Accept whispers from strangers,
candied words, amphetamines.

Accept reticence when they remove
the future from your eyes.

Accept the blindness that comes
with eternal youth.

Accept not life, but death.

The Death Of Magic, Of Rock & Roll, And What Lies Beyond

Explosions. Furious fires. Civilisations that fall from grace.
The wizards and shamans and priests
all beg on their knees with their faces
turned upwards, not knowing anymore what the windfall may bring.
The death of magic in the ruthless hands of logic.
The death of rock and roll and everything else
that might have once made some noise.

Expulsions. Curious wires. Evil angels that rise from hell.
The demons and goblins and priests
all wither to dust with their shadows
smeared across the consequences of our useless actions.
The death of dreams none can compensate for.
The death of sex, as though flushed away
from the cunt of a whore.

But I will walk away from fire
and I will tame the chasm that is hell.
The worried weeping wounds of my wasted past
is just a fable that once made so much noise.

I will not bleed forever, nor die in vain.
And all the chords I ever played on my guitar
still vibrate, passing through light and dark,

beyond this face, this head, this thought that you had to wait so long for.

I am beyond repair, beyond magic, beyond rock and roll.

Thursday, February 25, 2010


That night Chloe heard jazz music
coming from down the hallway.
She had heard it before.
The door behind her, she walked
slowly to Isabel's room.

It was unlocked.

She looked inside.

Isabel was naked.
Her wheat blonde tresses fell
across her back, flowing over
her pale round buttocks.

Isabel was laughing.

There was a man with her.

The music was none other than Billie Holiday
singing "That Ole Devil Called Love",
emanating from a gramophone
beside the bed.

The man ran his fingers across
Isabel's creamy skin.

He kissed her lips.

They closed their eyes
as they kissed.

Quietly, Chloe cried.

In between her tears, a word slipped
from under her breath:

Each & Every One A Disappointment, There Was No Exception, Not A Single One

They're just words. They don't mean anything.
If you stop to consider them against
the absolute wonder of nature's decay, even news
from someone whom you always knew
was never really your friend
can no longer hurt.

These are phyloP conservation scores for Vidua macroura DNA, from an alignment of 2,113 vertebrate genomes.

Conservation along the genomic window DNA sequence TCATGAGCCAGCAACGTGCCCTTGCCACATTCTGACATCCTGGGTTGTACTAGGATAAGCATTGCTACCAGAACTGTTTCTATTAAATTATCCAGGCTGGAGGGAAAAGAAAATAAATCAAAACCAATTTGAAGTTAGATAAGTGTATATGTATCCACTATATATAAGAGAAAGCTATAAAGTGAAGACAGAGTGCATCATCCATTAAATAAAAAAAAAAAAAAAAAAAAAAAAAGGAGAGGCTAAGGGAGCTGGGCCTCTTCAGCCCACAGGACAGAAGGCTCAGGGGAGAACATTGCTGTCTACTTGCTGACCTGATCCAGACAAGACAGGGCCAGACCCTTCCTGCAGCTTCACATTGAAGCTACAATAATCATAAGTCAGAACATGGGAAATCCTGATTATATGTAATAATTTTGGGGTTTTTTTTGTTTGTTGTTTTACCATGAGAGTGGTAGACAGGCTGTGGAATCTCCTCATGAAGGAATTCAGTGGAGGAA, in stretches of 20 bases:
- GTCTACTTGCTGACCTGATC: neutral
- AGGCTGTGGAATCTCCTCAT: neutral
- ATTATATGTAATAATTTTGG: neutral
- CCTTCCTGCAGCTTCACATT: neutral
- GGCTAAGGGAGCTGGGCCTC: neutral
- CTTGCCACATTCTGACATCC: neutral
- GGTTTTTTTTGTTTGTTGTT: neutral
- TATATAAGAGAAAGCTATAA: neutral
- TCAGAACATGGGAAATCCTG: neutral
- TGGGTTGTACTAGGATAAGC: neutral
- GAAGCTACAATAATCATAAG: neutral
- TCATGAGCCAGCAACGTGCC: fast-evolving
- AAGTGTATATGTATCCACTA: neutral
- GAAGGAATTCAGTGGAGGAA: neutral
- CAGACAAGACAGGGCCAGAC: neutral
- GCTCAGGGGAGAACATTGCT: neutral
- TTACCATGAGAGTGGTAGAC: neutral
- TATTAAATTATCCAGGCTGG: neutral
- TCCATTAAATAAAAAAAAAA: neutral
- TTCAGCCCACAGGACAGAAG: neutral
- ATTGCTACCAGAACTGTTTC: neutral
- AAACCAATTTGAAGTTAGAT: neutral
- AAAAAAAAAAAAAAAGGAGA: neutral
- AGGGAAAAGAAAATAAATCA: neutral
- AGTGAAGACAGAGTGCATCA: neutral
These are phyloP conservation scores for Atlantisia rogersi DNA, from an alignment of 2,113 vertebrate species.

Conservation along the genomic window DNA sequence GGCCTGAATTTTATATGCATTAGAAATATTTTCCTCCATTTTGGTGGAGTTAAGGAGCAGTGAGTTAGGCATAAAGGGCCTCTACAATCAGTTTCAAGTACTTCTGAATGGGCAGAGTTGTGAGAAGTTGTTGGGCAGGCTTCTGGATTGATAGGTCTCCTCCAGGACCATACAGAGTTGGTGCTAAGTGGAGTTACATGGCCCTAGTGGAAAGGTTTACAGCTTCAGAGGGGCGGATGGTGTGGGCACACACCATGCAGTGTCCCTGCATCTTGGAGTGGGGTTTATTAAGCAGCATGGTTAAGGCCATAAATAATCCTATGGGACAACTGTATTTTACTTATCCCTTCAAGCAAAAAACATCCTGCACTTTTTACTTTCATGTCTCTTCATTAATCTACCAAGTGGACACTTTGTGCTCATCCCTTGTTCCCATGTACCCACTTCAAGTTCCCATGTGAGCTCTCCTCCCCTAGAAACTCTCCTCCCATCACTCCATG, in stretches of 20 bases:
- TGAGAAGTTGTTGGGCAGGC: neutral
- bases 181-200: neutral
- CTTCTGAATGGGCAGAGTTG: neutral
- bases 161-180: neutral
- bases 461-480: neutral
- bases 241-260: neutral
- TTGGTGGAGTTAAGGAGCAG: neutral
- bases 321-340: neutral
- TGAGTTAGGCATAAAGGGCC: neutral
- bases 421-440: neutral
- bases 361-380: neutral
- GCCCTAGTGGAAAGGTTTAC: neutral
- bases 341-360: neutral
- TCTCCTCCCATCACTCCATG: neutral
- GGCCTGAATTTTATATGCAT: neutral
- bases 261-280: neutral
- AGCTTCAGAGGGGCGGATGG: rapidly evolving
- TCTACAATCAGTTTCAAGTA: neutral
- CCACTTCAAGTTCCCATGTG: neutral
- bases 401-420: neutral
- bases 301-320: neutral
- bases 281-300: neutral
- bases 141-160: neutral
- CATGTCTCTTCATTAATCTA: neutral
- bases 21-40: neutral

Words you can always forget.
In between all the other meaningless things,
the crossed-out sentimental gibberish,
aborted thoughts of days, like any other,
unmemorable, except for their dull brass,
their cookie-cutter flavours,
their dubious romance
with the most common of common.
Nothing unique about them at all.
After you've unraveled them and laid them out flat
for all the world to see, what special specimen have they got for you?
Did they bring you anything resembling a lost continent;
a quicksilver verse or a dish of recovered innocence,
some microbe that just might stay?
Nay. They all sailed away, didn't they?
Words, words, words.
Language that you thought could
have at least understood.
Those poets and balladeers
with their empty hearts.
They left nothing behind. Except for all this junk
that doesn't even have the decency to fill.

tear that paper in half.
Tear that useless piece of paper in half.

Sunday, February 21, 2010


Isabel had already fallen by the time
Chloe struck her the second time.
And then after hitting her another five times,
Chloe set the stone aside.

The stone was the size of a grown man’s fist.
Chloe had wrapped it carefully in a towel
and placed it in the basket
beside the sandwiches and soda.

Chloe kneeled beside the body,
her heart racing like a thoroughbred’s.

Isabel’s body was trembling.
Chloe looked down at Isabel’s deformed face
choking on its own blood and mucous.
Then she reached out for the ring
on Isabel’s finger and pulled.

It was made of gold with silver filigree
and a 24-karat diamond heart.
The ring came off with surprising ease.

There was no one around for miles
out there on the lonely beach.
Blood from Isabel’s wounds seeped into the sand,
staining her blonde hair crimson
and her blue swimsuit maroon.

The sun felt warm on their pale skin.
The seabreeze teased with its coolness.

As though afraid it would lose its shine,
Chloe wrapped her hand around her prize.

And then she leaned over Isabel’s body
to whisper in the dying woman’s ear:

Thursday, February 18, 2010

Last Dance

(for Caecar Chong, 1974 - 2010)

Alone on the stage, he sleeps.
His final gesture as a dancer
is as a foetus.
Instead of placenta,
flowers surround him.
He dances without movement.
Without music.
The lights flicker like
so many tongues of flame.
Yet he remains a lotus.
After so many curtain calls
and rehearsals, finally
his body obeys him.
He is as still as a building
lying on its side.
Eyes closed.
Hands clasped.
Dancer of darkness and light.
Alone, asleep and alive.